So Matthew thinks the CSH topics should answer the questions: “What is this? What should I enter? Which should I select?” And the topics should be written specifically for CSH rather than linking only to documentation written for other purposes.
Now Matthew discussed IBM’s Task Support Clusters, designed by Michael Hughes. The idea is that most people who use their help are coming in via CSH. They press help within the application rather than coming in via search.
So IBM identified the locations in the application where help is needed, and then built a self-contained group of topics that support that particular task.
Start with a keystone concept topic (provides critical conceptual information), then provide related tasks and reference. The topics in a cluster are all interrelated by links pointing to each other, but there are no links that point outside the cluster. So the users cannot get lost by following links all over the help system.
The idea is that 80% of the time, the users will read the keystone concept topic and that will be enough. Don’t try to answer all questions in this topic, just the most likely questions users will have.
Now Matthew discussed contextual help. This is additional information that’s actually part of the application and supplements the UI. It’s more likely that people will read this, because they don’t have to open up the help.
This is inline help, available via popups or expanding/dropdown text, or just simply on the screen. This help must be well written, because there’s very little space. Recommended length is one to three short sentences for the entire page. But just one phrase or sentence for a single field.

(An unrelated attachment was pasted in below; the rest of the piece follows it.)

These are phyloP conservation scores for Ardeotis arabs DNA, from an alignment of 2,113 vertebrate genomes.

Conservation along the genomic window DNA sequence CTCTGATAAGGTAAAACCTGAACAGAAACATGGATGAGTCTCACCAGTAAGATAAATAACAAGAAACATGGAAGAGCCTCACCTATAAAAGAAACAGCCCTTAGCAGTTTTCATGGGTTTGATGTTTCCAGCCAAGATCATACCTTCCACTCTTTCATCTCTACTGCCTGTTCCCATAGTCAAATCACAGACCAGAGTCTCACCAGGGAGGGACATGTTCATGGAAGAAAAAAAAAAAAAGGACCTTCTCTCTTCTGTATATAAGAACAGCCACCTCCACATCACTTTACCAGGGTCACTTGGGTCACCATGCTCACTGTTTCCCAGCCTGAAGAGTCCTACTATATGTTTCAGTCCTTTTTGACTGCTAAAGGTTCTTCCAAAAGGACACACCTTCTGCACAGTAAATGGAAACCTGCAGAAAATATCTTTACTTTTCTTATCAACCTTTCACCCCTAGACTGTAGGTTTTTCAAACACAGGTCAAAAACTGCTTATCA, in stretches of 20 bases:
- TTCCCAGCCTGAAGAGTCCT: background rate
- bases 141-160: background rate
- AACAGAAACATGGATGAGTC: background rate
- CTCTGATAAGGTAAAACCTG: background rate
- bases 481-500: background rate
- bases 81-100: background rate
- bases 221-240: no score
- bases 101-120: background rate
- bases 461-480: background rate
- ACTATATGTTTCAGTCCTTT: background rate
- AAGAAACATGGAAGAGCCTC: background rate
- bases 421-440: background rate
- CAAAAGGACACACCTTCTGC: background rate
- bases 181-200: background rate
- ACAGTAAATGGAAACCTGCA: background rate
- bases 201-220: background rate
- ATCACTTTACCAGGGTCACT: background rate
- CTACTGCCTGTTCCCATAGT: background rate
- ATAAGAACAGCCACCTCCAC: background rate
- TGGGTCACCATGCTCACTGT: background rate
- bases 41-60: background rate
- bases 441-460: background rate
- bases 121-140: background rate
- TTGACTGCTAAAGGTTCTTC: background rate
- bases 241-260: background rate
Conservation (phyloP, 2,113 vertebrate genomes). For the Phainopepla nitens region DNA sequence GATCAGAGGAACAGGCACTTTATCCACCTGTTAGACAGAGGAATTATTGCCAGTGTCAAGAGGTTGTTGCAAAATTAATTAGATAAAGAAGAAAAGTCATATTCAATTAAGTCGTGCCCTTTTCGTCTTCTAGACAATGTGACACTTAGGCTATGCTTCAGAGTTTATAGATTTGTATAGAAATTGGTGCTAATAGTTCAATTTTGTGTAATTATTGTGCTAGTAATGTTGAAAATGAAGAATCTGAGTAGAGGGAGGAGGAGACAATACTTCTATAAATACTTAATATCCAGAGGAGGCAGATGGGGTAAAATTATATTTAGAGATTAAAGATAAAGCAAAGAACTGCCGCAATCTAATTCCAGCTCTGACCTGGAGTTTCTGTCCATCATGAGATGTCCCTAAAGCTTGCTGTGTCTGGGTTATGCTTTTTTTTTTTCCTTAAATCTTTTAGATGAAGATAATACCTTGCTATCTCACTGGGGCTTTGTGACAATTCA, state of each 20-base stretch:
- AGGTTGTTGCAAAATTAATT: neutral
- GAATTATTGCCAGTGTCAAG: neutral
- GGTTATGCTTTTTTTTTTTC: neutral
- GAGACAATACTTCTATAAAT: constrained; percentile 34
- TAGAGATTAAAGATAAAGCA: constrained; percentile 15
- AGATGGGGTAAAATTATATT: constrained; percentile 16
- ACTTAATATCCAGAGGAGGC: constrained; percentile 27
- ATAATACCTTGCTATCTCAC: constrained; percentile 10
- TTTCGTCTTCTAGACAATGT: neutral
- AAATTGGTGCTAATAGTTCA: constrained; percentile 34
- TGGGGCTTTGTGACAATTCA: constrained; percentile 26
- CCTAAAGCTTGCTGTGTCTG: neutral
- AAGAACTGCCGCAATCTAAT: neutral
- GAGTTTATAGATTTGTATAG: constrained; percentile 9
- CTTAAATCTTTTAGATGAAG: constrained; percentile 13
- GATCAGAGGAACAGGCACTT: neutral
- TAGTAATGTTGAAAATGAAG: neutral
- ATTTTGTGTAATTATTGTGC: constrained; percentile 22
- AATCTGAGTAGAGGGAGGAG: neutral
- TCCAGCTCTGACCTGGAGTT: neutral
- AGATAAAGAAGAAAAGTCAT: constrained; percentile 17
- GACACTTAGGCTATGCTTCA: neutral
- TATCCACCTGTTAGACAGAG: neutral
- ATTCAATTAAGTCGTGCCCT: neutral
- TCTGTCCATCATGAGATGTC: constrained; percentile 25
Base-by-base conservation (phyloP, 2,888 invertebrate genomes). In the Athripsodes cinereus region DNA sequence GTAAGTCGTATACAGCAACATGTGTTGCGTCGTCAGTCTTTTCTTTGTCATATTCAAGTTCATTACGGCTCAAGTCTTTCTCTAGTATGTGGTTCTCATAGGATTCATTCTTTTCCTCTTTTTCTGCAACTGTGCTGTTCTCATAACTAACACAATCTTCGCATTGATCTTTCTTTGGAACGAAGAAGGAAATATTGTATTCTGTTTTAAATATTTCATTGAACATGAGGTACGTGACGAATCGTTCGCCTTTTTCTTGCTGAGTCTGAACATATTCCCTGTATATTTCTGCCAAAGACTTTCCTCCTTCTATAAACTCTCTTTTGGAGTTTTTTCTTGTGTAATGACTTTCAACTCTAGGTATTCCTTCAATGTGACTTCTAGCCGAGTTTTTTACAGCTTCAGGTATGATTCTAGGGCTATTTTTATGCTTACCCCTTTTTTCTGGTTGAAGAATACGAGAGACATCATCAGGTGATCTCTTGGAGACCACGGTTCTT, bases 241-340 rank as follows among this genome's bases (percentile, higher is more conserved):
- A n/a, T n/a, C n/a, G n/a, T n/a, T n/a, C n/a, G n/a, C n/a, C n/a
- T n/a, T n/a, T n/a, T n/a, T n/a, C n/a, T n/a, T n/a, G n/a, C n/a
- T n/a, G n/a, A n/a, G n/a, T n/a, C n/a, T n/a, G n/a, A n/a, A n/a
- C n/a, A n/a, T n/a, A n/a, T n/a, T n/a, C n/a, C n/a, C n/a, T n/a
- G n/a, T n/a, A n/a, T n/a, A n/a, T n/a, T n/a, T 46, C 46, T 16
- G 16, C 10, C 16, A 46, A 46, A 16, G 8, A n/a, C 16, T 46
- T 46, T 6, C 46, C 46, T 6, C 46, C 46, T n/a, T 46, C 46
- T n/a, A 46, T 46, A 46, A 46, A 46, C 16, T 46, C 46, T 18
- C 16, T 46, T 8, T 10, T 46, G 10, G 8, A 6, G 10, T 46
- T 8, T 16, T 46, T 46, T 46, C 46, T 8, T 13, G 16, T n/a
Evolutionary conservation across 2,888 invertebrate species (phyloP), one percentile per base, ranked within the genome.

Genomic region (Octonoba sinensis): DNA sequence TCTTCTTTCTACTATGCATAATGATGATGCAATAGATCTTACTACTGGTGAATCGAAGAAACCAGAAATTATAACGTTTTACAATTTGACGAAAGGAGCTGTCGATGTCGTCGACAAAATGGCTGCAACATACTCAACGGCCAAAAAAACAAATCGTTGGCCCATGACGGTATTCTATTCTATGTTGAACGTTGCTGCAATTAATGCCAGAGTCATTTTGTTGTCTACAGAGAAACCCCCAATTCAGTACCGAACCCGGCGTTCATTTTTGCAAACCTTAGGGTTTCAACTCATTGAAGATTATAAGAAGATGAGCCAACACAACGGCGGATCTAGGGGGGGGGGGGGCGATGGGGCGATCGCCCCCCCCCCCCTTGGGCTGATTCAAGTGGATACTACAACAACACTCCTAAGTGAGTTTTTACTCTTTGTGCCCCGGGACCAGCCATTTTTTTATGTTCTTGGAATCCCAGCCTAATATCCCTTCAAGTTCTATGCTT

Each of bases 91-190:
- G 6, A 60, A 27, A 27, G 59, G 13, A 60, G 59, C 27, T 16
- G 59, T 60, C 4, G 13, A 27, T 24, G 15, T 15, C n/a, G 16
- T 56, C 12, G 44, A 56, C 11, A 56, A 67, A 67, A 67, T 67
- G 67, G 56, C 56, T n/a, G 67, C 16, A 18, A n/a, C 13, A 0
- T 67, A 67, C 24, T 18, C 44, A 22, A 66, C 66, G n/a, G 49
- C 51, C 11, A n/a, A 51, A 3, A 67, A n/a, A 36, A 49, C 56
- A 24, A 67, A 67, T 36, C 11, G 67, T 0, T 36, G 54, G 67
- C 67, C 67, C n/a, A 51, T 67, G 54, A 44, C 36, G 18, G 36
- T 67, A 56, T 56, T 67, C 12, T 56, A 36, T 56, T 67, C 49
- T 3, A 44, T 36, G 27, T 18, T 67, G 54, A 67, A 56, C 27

For the help links, use the actual question the user may ask e.g. the link might say “What is a member name?” When you click it, you get a popup answering the question. Or “See some examples” might pop up some example values for a particular field.
MadCap Flare has this kind of popup help. They’re also working on the functionality that will allow us to put it into our own help systems when using Flare — currently only for DotNet applications.
Quick help or popups should link to full help system for deeper information. MadCap Flare is doing this in their new popup help.
SnagIt’s balloon help is great — it knows what you’ve just done and suggests what you might want to do next. After a while the balloons disappear, because it assumes you know how to do it now.
Also guided help may be a good way of providing procedural help. See Matthew’s presentation from last year’s AODC conference. The application guides you through your task and actually stops you from doing the wrong thing. SHO Guide is a very interesting product that allows you to do this.
Thank you for another great session, Matthew.
Posted on 21 May 2009, in AODC, online help, technical writing and tagged AODC, context-sensitive help, contextual help, documentation, guided help, Matthew Ellison, online help, technical documentation, technical writing. Bookmark the permalink. 2 Comments.